Bertha Says Goodbye: Seattle Tunneling Machine Removed

Crews from the contractor Seattle Tunnel Partners have been working around the clock, disassembling the machine to make room for the roadway coming up through the tunnel behind it.

📅   Thu August 24, 2017 - National Edition


In tribute to Seattle’s tunneling machine Bertha, the American flag flies above the last piece of the machine as it is lifted out of the disassembly pit near Seattle Center.
In tribute to Seattle’s tunneling machine Bertha, the American flag flies above the last piece of the machine as it is lifted out of the disassembly pit near Seattle Center.
In tribute to Seattle’s tunneling machine Bertha, the American flag flies above the last piece of the machine as it is lifted out of the disassembly pit near Seattle Center. 

After lifting the final piece of the SR 99 tunneling machine from the disassembly pit near Seattle Center, workers folded the American flag in a triangular pattern, honoring a tradition more than 200 years old.

Disassembly of the world's largest tunneling machine is now complete. On Aug. 23 crews lifted the final pieces of the 8,000-ton giant out of the SR 99 tunnel's disassembly pit near Seattle Center. The lift ended more than four months of difficult work.

Bertha broke through into the disassembly pit on April 4, 2017, and shortly thereafter built the tunnel's final ring. Though the machine's tunneling and ring-building work was complete, crews couldn't complete roadway construction at the north portal until it was removed. Crews from the contractor Seattle Tunnel Partners have been working around the clock, disassembling the machine to make room for the roadway coming up through the tunnel behind it.

It was tricky, tough, and impressive work, re-positioning the machine and dismantling its 8,000 tons of steel into pieces small enough to lift by crane or pull back out of the south end of the tunnel. The largest lift (or “pick” as crews call it) was 70 tons. Larger pieces required additional cutting on the surface before hauling.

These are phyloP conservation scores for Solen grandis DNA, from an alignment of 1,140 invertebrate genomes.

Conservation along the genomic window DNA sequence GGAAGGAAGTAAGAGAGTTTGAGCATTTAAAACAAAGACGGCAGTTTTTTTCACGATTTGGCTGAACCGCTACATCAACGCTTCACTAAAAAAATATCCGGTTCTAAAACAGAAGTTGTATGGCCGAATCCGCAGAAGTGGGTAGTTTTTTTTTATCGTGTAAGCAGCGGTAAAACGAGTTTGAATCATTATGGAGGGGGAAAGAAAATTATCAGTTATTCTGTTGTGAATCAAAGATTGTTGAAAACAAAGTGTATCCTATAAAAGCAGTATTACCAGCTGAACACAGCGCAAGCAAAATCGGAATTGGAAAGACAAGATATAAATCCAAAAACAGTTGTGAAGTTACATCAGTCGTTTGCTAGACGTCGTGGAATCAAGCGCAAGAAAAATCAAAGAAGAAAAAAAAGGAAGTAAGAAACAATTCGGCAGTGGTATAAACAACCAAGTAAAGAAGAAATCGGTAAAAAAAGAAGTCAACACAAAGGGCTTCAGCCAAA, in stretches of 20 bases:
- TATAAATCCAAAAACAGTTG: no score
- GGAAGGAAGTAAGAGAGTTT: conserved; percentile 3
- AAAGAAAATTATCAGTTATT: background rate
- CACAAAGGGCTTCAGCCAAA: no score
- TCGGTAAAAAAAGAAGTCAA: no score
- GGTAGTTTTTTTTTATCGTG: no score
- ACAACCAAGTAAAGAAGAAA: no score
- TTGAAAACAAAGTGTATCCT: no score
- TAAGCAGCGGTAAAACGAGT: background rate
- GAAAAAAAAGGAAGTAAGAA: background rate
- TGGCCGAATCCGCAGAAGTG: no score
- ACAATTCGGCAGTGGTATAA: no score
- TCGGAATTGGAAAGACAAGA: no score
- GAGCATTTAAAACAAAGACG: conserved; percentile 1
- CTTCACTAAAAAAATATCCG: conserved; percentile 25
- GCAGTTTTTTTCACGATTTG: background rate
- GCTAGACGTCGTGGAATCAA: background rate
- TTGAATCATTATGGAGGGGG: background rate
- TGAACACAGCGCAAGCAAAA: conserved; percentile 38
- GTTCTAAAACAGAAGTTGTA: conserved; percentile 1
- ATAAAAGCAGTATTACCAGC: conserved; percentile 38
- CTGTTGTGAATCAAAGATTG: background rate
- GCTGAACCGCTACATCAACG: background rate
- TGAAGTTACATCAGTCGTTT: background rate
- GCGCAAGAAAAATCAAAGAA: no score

Hitachi Zosen, the machine's manufacturer, will decide what to do with many of Bertha's components. However, her signature 57.5-ft. steel cutterhead was unique to this project and was cut up and trucked to a local steel recycler. Hitachi Zosen donated pieces of the cutterhead to the Port of Seattle and donated cutting tools and the control panel to Seattle's Museum of History and Industry.

What Happens Next?

Even while Bertha was still tunneling, crews were building the roadway inside the tunnel and working on electrical and other systems. With the machine completely gone, that work can continue uninterrupted along the 9,270-ft. tunnel Bertha dug beneath Seattle.

WSDOT's focus is on finishing the tunnel for an estimated early 2019 opening, along with preparing for the Alaskan Way Viaduct's demolition, the decommissioning of the Battery Street Tunnel, and improving surface street connections at the tunnel's north and south ends.

With disassembly complete, WSDOT is retiring the “Follow Bertha” webpage and updating the program Twitter account, but will keep the same Twitter handle, @BerthaDigsSR99, because although the machine is gone, the product of her labors remains.

See the video here:

For more information, visit alaskanwayviaduct.org.